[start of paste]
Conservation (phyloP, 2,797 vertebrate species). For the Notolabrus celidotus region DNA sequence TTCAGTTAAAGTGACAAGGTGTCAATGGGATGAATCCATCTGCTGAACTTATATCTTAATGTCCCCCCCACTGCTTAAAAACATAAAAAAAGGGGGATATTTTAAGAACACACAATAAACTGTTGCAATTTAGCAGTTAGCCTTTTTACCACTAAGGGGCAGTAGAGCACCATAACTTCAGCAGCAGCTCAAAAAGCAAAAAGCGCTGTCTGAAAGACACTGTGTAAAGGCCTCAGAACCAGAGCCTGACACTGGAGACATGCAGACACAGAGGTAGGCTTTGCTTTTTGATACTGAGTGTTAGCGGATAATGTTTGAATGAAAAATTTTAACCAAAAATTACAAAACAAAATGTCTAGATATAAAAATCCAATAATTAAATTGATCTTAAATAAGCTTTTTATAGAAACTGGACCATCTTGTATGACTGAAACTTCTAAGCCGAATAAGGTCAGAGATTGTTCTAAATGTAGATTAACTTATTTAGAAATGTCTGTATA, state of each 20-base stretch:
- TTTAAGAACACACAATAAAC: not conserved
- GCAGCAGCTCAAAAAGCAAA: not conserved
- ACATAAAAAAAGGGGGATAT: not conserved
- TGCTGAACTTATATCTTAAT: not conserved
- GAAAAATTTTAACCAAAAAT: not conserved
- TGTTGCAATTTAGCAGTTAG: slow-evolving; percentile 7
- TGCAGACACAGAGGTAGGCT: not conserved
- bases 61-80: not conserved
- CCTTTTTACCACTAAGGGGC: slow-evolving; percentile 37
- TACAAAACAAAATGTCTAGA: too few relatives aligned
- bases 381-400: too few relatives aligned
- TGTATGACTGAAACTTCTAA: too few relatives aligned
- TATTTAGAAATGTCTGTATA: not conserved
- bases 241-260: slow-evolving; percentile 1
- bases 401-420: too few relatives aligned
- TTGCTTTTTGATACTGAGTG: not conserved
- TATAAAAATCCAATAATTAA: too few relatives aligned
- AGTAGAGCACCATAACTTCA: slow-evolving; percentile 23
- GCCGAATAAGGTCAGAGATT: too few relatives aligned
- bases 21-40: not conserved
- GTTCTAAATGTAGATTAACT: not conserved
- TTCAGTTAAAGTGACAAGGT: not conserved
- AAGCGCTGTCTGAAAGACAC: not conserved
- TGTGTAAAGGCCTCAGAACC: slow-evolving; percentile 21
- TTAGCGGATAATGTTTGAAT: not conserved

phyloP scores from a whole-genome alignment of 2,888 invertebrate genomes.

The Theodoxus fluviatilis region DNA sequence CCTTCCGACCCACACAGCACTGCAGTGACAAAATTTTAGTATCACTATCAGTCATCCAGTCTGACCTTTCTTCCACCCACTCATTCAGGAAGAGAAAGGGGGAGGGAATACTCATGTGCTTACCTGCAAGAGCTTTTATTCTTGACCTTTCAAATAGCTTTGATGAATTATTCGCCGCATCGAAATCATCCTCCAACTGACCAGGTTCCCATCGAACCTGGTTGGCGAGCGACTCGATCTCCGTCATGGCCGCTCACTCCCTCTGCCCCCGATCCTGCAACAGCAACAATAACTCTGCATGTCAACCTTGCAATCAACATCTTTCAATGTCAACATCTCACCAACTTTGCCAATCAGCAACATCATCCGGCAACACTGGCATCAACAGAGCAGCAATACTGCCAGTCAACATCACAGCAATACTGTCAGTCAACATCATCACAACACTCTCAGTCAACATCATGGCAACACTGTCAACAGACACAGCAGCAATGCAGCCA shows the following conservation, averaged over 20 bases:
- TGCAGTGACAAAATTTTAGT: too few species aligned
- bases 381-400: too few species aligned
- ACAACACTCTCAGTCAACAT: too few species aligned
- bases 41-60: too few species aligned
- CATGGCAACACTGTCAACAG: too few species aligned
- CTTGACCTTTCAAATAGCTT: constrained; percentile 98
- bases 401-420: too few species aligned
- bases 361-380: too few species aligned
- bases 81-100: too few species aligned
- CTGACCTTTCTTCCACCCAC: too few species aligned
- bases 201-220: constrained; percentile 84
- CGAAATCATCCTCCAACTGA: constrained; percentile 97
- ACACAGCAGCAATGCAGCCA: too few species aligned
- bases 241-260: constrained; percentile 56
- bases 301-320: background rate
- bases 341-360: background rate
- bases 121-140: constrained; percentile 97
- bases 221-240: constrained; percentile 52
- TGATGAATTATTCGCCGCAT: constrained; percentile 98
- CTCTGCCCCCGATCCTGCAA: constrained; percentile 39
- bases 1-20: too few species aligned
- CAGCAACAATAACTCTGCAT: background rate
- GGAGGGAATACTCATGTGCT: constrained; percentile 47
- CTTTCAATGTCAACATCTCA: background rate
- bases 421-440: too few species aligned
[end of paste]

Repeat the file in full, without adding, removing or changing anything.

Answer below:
Conservation (phyloP, 2,797 vertebrate species). For the Notolabrus celidotus region DNA sequence TTCAGTTAAAGTGACAAGGTGTCAATGGGATGAATCCATCTGCTGAACTTATATCTTAATGTCCCCCCCACTGCTTAAAAACATAAAAAAAGGGGGATATTTTAAGAACACACAATAAACTGTTGCAATTTAGCAGTTAGCCTTTTTACCACTAAGGGGCAGTAGAGCACCATAACTTCAGCAGCAGCTCAAAAAGCAAAAAGCGCTGTCTGAAAGACACTGTGTAAAGGCCTCAGAACCAGAGCCTGACACTGGAGACATGCAGACACAGAGGTAGGCTTTGCTTTTTGATACTGAGTGTTAGCGGATAATGTTTGAATGAAAAATTTTAACCAAAAATTACAAAACAAAATGTCTAGATATAAAAATCCAATAATTAAATTGATCTTAAATAAGCTTTTTATAGAAACTGGACCATCTTGTATGACTGAAACTTCTAAGCCGAATAAGGTCAGAGATTGTTCTAAATGTAGATTAACTTATTTAGAAATGTCTGTATA, state of each 20-base stretch:
- TTTAAGAACACACAATAAAC: not conserved
- GCAGCAGCTCAAAAAGCAAA: not conserved
- ACATAAAAAAAGGGGGATAT: not conserved
- TGCTGAACTTATATCTTAAT: not conserved
- GAAAAATTTTAACCAAAAAT: not conserved
- TGTTGCAATTTAGCAGTTAG: slow-evolving; percentile 7
- TGCAGACACAGAGGTAGGCT: not conserved
- bases 61-80: not conserved
- CCTTTTTACCACTAAGGGGC: slow-evolving; percentile 37
- TACAAAACAAAATGTCTAGA: too few relatives aligned
- bases 381-400: too few relatives aligned
- TGTATGACTGAAACTTCTAA: too few relatives aligned
- TATTTAGAAATGTCTGTATA: not conserved
- bases 241-260: slow-evolving; percentile 1
- bases 401-420: too few relatives aligned
- TTGCTTTTTGATACTGAGTG: not conserved
- TATAAAAATCCAATAATTAA: too few relatives aligned
- AGTAGAGCACCATAACTTCA: slow-evolving; percentile 23
- GCCGAATAAGGTCAGAGATT: too few relatives aligned
- bases 21-40: not conserved
- GTTCTAAATGTAGATTAACT: not conserved
- TTCAGTTAAAGTGACAAGGT: not conserved
- AAGCGCTGTCTGAAAGACAC: not conserved
- TGTGTAAAGGCCTCAGAACC: slow-evolving; percentile 21
- TTAGCGGATAATGTTTGAAT: not conserved

phyloP scores from a whole-genome alignment of 2,888 invertebrate genomes.

The Theodoxus fluviatilis region DNA sequence CCTTCCGACCCACACAGCACTGCAGTGACAAAATTTTAGTATCACTATCAGTCATCCAGTCTGACCTTTCTTCCACCCACTCATTCAGGAAGAGAAAGGGGGAGGGAATACTCATGTGCTTACCTGCAAGAGCTTTTATTCTTGACCTTTCAAATAGCTTTGATGAATTATTCGCCGCATCGAAATCATCCTCCAACTGACCAGGTTCCCATCGAACCTGGTTGGCGAGCGACTCGATCTCCGTCATGGCCGCTCACTCCCTCTGCCCCCGATCCTGCAACAGCAACAATAACTCTGCATGTCAACCTTGCAATCAACATCTTTCAATGTCAACATCTCACCAACTTTGCCAATCAGCAACATCATCCGGCAACACTGGCATCAACAGAGCAGCAATACTGCCAGTCAACATCACAGCAATACTGTCAGTCAACATCATCACAACACTCTCAGTCAACATCATGGCAACACTGTCAACAGACACAGCAGCAATGCAGCCA shows the following conservation, averaged over 20 bases:
- TGCAGTGACAAAATTTTAGT: too few species aligned
- bases 381-400: too few species aligned
- ACAACACTCTCAGTCAACAT: too few species aligned
- bases 41-60: too few species aligned
- CATGGCAACACTGTCAACAG: too few species aligned
- CTTGACCTTTCAAATAGCTT: constrained; percentile 98
- bases 401-420: too few species aligned
- bases 361-380: too few species aligned
- bases 81-100: too few species aligned
- CTGACCTTTCTTCCACCCAC: too few species aligned
- bases 201-220: constrained; percentile 84
- CGAAATCATCCTCCAACTGA: constrained; percentile 97
- ACACAGCAGCAATGCAGCCA: too few species aligned
- bases 241-260: constrained; percentile 56
- bases 301-320: background rate
- bases 341-360: background rate
- bases 121-140: constrained; percentile 97
- bases 221-240: constrained; percentile 52
- TGATGAATTATTCGCCGCAT: constrained; percentile 98
- CTCTGCCCCCGATCCTGCAA: constrained; percentile 39
- bases 1-20: too few species aligned
- CAGCAACAATAACTCTGCAT: background rate
- GGAGGGAATACTCATGTGCT: constrained; percentile 47
- CTTTCAATGTCAACATCTCA: background rate
- bases 421-440: too few species aligned